* The Evangelical Counsels are the most perfect of the many counsels recommended in the Gospel; they remove impediments to sanctity and are positive helps to greater holiness. The observance of voluntary poverty enables a person to overcome the inclinations of greed; the observance of perpetual chastity helps in conquering the flesh; the observance of perfect obedience demands the entire subjection of the will.

 * The obligations of the Evangelical Counsels are assumed by the vows of the religious life, which is called the life of perfection. Those who make these vows do not thereby become perfect but they assume the obligation of tending toward perfection in a special way.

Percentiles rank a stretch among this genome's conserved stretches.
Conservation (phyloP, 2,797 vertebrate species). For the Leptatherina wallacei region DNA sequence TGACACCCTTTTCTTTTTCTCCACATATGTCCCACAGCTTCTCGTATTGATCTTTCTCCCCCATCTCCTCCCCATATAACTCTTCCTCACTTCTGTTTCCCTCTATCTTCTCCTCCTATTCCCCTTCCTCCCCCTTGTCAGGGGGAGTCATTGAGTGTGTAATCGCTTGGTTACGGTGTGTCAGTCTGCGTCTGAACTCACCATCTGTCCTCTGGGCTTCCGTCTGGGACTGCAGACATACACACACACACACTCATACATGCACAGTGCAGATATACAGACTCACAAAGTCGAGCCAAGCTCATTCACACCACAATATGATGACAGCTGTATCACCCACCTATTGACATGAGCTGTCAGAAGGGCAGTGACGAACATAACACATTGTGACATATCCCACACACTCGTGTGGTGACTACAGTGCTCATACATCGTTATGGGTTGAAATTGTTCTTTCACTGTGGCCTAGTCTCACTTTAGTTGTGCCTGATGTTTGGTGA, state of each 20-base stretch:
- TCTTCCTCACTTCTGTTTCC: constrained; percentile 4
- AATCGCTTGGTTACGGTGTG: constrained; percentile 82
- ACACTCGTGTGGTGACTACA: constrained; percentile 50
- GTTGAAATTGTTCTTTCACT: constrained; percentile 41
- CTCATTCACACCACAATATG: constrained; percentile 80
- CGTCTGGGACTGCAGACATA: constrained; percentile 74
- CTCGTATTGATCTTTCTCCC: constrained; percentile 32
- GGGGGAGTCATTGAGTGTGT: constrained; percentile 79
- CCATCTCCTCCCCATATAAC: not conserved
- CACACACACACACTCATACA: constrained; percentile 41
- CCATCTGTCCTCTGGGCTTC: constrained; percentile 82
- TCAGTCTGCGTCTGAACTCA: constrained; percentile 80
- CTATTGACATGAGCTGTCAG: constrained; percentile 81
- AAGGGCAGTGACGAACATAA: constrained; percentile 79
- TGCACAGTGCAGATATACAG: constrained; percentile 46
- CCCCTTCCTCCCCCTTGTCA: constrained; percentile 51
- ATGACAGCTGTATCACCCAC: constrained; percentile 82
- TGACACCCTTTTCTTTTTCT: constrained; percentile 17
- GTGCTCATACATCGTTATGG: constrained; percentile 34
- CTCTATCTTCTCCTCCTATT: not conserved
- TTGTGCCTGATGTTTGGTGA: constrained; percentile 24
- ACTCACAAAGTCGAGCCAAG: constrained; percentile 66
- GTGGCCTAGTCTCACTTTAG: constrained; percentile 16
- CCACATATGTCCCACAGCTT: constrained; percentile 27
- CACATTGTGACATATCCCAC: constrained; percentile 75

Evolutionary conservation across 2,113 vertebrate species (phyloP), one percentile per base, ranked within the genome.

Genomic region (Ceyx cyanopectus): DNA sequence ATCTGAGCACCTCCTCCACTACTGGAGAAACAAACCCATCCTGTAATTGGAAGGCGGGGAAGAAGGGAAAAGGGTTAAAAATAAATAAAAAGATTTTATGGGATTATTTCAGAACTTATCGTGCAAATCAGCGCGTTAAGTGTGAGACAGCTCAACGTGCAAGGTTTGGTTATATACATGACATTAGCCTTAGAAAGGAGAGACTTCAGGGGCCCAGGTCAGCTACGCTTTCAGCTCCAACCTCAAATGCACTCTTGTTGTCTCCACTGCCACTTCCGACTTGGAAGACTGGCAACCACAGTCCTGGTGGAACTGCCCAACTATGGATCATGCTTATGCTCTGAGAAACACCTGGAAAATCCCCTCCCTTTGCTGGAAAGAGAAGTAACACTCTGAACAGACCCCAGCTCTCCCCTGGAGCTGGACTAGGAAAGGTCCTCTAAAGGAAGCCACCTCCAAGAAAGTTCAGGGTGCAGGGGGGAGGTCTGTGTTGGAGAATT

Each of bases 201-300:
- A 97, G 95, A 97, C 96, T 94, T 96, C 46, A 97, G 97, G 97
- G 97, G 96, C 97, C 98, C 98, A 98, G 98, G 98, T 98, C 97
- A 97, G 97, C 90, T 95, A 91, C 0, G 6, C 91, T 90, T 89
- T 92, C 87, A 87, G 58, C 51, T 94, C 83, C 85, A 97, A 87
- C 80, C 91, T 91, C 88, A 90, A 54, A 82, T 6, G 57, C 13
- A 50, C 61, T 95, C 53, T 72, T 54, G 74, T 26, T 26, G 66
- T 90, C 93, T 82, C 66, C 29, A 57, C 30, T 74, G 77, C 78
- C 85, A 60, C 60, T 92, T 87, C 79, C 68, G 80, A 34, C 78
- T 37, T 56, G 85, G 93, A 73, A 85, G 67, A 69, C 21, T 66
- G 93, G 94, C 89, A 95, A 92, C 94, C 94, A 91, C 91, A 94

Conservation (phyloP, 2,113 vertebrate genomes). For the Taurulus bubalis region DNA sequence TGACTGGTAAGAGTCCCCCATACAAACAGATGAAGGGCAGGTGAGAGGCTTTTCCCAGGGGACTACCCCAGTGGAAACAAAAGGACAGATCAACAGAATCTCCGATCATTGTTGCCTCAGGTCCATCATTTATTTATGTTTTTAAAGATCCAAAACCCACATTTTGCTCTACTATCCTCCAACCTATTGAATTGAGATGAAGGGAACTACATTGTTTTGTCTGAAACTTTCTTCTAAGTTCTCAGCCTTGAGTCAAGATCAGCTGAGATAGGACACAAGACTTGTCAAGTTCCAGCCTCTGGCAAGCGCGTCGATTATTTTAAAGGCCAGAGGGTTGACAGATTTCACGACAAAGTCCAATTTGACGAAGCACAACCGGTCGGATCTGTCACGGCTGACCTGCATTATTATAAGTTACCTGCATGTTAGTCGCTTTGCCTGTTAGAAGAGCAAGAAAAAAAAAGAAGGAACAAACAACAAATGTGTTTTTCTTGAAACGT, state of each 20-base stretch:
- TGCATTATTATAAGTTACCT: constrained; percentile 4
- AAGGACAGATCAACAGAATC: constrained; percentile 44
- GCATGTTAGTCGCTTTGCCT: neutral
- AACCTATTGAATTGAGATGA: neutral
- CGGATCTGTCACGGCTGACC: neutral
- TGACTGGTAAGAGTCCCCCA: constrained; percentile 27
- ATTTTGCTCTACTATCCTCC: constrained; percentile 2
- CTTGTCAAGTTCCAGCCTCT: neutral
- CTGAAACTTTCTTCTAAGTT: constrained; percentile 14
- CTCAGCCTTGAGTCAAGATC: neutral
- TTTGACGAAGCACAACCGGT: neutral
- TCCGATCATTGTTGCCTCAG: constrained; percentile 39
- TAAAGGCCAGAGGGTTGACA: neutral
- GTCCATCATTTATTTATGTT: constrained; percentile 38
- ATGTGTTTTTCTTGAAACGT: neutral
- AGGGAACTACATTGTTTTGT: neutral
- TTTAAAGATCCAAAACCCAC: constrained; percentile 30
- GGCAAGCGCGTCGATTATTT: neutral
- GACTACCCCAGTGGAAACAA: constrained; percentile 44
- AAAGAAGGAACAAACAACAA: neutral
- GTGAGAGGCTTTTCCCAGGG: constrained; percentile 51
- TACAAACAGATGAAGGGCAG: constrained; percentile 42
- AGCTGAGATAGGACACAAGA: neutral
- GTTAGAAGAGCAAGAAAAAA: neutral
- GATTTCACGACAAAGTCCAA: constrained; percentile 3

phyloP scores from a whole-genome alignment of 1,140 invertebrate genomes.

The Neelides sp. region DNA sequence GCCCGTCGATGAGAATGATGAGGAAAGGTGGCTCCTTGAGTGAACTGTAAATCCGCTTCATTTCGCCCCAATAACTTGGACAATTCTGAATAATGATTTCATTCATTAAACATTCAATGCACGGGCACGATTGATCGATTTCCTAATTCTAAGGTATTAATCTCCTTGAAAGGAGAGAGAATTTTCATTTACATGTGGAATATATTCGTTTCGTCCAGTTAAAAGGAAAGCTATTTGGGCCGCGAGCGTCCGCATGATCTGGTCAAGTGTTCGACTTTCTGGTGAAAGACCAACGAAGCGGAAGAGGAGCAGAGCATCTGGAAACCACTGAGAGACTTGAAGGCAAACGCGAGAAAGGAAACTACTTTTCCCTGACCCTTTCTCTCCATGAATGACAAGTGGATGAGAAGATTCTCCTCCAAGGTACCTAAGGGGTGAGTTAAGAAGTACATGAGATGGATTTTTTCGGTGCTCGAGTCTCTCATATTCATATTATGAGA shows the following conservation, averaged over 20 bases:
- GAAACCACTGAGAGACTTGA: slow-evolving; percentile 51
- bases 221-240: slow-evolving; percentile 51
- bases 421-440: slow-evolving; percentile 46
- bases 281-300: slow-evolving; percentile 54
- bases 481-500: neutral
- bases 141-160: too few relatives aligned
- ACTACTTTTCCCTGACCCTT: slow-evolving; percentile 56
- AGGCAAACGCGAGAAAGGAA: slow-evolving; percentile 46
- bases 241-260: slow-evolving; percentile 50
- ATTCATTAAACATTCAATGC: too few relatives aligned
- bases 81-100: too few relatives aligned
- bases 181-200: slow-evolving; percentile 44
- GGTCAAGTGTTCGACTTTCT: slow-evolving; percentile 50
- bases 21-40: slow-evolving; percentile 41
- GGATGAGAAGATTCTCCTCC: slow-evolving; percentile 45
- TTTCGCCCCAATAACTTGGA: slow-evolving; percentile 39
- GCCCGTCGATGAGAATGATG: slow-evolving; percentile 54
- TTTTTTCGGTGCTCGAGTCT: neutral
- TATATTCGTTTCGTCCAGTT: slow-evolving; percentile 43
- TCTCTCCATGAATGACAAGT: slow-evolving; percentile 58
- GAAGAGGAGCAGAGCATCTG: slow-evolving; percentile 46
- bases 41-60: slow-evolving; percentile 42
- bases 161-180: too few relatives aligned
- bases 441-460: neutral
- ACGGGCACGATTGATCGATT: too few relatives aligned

* Any Catholic may voluntarily seek admission to the religious life who is free from legal impediments, has the right intention, and is fitted to discharge the duties of the particular institute of his choice. Married persons, and persons under fifteen years of age, as well as those whose parents need their help, are prevented by legal impediments from embracing the religious state. A person who wishes to please God, to save his soul, or to help his neighbor has a right intention in seeking admission to the religious state. The novitiate of the religious life is a period during which a vocation is tested and superiors and subjects are enabled to decide freely on the mutual obligations that are assumed by public profession in the religious state. By profession, members of the religious life publicly assume the obligations of their state through the vows of poverty, chastity, and obedience. These obligations are assumed for a definite period or for life.